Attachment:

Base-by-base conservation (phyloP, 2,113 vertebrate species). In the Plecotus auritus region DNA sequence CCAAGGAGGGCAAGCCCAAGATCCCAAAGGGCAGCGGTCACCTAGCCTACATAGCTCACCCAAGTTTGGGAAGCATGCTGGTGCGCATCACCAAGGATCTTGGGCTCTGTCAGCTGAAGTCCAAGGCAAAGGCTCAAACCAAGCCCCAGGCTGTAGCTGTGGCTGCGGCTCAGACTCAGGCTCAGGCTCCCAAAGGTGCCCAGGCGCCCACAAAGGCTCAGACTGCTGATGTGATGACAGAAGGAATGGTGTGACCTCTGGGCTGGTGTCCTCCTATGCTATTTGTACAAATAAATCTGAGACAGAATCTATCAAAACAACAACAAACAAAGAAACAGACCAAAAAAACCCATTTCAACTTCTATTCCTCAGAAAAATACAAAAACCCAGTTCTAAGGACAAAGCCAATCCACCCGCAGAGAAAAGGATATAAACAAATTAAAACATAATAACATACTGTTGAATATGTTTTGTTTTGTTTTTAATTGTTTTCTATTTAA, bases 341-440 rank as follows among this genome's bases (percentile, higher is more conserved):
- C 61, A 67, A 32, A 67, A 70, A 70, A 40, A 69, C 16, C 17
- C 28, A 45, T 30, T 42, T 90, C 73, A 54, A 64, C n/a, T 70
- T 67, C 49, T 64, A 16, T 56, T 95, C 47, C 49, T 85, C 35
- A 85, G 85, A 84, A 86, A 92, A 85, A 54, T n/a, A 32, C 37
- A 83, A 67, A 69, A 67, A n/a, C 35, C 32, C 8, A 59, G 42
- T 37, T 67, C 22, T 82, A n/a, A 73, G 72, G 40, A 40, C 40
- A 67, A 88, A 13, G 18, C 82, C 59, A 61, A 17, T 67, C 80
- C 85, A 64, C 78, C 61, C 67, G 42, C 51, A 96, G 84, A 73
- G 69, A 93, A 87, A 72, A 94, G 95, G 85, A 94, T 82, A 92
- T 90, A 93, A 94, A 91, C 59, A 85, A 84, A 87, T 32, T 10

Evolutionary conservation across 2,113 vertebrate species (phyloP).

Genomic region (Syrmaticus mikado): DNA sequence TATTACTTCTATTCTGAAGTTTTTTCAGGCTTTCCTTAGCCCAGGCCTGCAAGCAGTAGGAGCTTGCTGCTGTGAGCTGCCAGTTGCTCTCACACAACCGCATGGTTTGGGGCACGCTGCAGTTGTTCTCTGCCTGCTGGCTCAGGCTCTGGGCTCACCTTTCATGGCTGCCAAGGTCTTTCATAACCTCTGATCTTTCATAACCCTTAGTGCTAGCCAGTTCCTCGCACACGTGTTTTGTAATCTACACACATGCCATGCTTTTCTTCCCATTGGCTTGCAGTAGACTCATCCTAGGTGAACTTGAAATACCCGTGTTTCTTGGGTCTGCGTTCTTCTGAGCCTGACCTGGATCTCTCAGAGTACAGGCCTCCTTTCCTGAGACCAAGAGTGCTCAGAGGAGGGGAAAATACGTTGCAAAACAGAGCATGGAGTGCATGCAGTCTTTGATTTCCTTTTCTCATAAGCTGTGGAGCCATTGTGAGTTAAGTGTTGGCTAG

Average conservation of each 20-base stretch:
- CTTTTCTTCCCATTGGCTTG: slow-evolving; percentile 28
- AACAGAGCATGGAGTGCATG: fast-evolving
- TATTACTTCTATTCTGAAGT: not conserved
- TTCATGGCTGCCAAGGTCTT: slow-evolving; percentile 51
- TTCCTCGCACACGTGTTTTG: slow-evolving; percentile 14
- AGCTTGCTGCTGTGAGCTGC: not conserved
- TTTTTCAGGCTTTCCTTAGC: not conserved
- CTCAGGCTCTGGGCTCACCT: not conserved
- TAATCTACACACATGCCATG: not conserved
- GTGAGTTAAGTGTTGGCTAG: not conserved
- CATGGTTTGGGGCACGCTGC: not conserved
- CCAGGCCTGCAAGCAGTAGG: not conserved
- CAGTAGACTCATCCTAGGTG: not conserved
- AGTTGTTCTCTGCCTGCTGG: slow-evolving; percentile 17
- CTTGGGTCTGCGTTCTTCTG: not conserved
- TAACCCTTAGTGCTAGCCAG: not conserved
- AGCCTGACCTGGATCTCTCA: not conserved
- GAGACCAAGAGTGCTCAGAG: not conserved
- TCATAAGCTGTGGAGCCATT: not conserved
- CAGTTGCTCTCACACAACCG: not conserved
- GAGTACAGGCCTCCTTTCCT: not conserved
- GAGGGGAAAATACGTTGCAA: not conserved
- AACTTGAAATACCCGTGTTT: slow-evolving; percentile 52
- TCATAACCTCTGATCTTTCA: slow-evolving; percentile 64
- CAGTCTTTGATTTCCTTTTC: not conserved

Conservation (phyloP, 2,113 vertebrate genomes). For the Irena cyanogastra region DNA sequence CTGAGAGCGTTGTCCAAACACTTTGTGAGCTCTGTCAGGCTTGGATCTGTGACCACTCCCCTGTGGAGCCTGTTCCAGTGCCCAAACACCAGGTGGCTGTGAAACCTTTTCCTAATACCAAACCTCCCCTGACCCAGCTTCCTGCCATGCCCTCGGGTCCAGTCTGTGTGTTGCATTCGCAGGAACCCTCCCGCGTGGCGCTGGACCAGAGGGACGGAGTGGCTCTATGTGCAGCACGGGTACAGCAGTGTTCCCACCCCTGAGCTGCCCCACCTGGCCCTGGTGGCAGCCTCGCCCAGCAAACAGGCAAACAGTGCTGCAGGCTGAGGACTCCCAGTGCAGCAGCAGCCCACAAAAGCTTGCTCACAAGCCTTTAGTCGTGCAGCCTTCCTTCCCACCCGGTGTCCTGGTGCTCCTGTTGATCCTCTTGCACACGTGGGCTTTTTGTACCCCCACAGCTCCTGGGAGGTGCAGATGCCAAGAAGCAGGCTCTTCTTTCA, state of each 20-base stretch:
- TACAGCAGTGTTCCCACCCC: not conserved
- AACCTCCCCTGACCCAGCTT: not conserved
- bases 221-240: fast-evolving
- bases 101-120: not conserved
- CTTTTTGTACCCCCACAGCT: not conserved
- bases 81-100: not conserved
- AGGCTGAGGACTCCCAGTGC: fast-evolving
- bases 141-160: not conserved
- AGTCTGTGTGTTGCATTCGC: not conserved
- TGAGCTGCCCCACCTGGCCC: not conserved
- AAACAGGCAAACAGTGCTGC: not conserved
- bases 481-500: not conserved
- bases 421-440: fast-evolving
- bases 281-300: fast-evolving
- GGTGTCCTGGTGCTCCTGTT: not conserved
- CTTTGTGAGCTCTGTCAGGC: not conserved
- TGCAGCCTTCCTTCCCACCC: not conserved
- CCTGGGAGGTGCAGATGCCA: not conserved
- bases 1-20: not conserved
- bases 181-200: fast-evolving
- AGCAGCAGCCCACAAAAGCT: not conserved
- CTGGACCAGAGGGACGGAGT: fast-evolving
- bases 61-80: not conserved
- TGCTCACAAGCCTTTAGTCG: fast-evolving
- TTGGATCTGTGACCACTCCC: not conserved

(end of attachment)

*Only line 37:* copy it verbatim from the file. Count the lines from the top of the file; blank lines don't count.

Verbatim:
- AACTTGAAATACCCGTGTTT: slow-evolving; percentile 52